We've been in a drought for so long I'd forgotten what a difference rain can make with the yard. Having been under watering restrictions for the last three years, in the throes of a horrid drought, we were beginning to think we should switch to Xeriscaping. We lost a total of 7 trees and endless amounts of landscaping plants. I should have taken pictures of the carnage but it was just too depressing. And so the adventure began to find the right plants to work for us. This picture was taken standing on our front porch on August 7th of this year.
Even though we slowly and methodically planted ornamental grasses and other drought resistant plants, nothing seemed to really take hold and flourish. Still, we planted away hoping something might someday take root enough to last. At least a year. But with water rationing at 2 days per week, triple digit heat, and no rain, severe winter ice and snow storms... it just wasn't happening.
Thankfully, this year, we have received flooding amounts of rain since early spring. It doesn't mean we're off the water rationing. The City says we'll never go off water rationing again. Water is too precious in our part of the world and like ours, many wells have gone dry, at which point you have to wait for the City Works to lay a new line for what was once watered by your water well. For us that meant the entire front and back yards. We had to wait 12 weeks which means we lost a lot of what we'd previously planted. We tried to take it all in stride but we lost trees too. It's been devastating.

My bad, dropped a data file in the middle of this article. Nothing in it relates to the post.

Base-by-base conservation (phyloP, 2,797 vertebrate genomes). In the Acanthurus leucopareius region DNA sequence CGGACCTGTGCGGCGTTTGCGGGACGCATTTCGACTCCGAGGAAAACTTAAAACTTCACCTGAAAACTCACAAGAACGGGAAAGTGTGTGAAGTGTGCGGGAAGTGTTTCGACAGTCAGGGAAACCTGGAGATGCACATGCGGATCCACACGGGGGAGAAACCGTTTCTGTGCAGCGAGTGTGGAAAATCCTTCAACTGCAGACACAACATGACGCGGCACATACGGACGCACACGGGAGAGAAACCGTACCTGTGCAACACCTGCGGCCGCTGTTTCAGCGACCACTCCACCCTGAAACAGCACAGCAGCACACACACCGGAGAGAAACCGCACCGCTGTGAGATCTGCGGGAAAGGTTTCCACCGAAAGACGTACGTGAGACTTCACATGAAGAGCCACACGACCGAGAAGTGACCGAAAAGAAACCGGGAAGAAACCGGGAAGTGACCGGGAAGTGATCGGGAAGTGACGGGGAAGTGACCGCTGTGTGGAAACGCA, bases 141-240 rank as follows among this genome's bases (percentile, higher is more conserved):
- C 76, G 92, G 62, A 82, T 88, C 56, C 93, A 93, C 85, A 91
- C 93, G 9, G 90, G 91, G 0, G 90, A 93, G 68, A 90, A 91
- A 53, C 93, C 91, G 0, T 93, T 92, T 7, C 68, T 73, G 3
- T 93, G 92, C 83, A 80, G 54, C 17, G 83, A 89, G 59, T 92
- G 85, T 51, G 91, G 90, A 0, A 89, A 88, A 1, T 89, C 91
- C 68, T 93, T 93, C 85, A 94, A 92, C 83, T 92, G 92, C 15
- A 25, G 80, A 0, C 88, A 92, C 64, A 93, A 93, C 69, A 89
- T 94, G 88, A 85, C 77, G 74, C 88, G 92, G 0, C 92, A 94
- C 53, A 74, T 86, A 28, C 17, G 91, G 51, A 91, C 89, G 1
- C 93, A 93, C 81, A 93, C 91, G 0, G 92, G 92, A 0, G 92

Thankfully, Mother Nature occasionally blesses us with massive amounts of rain. In two months (August and September) our front half-circle bed has tripled in size. This year she is my new best friend...
Even some of the ornamental grasses we thought were long gone dead, are back. To think I almost had our yard man remove them, but here came a rainy late summer and autumn and I love the results. Perhaps the larger grasses are from 2014 summer planting. I never have a plan in mind because you can never predict which ones will survive the brutal seasons. It also depends on what is available at local nurseries. I tell our yard guy to plant the new ones in the holes of the formerly living ones but he never listens. He just plants a new one beside the one that appears to be dead. Helter Skelter. However, now I'm thinking he might be on to something. Hmm.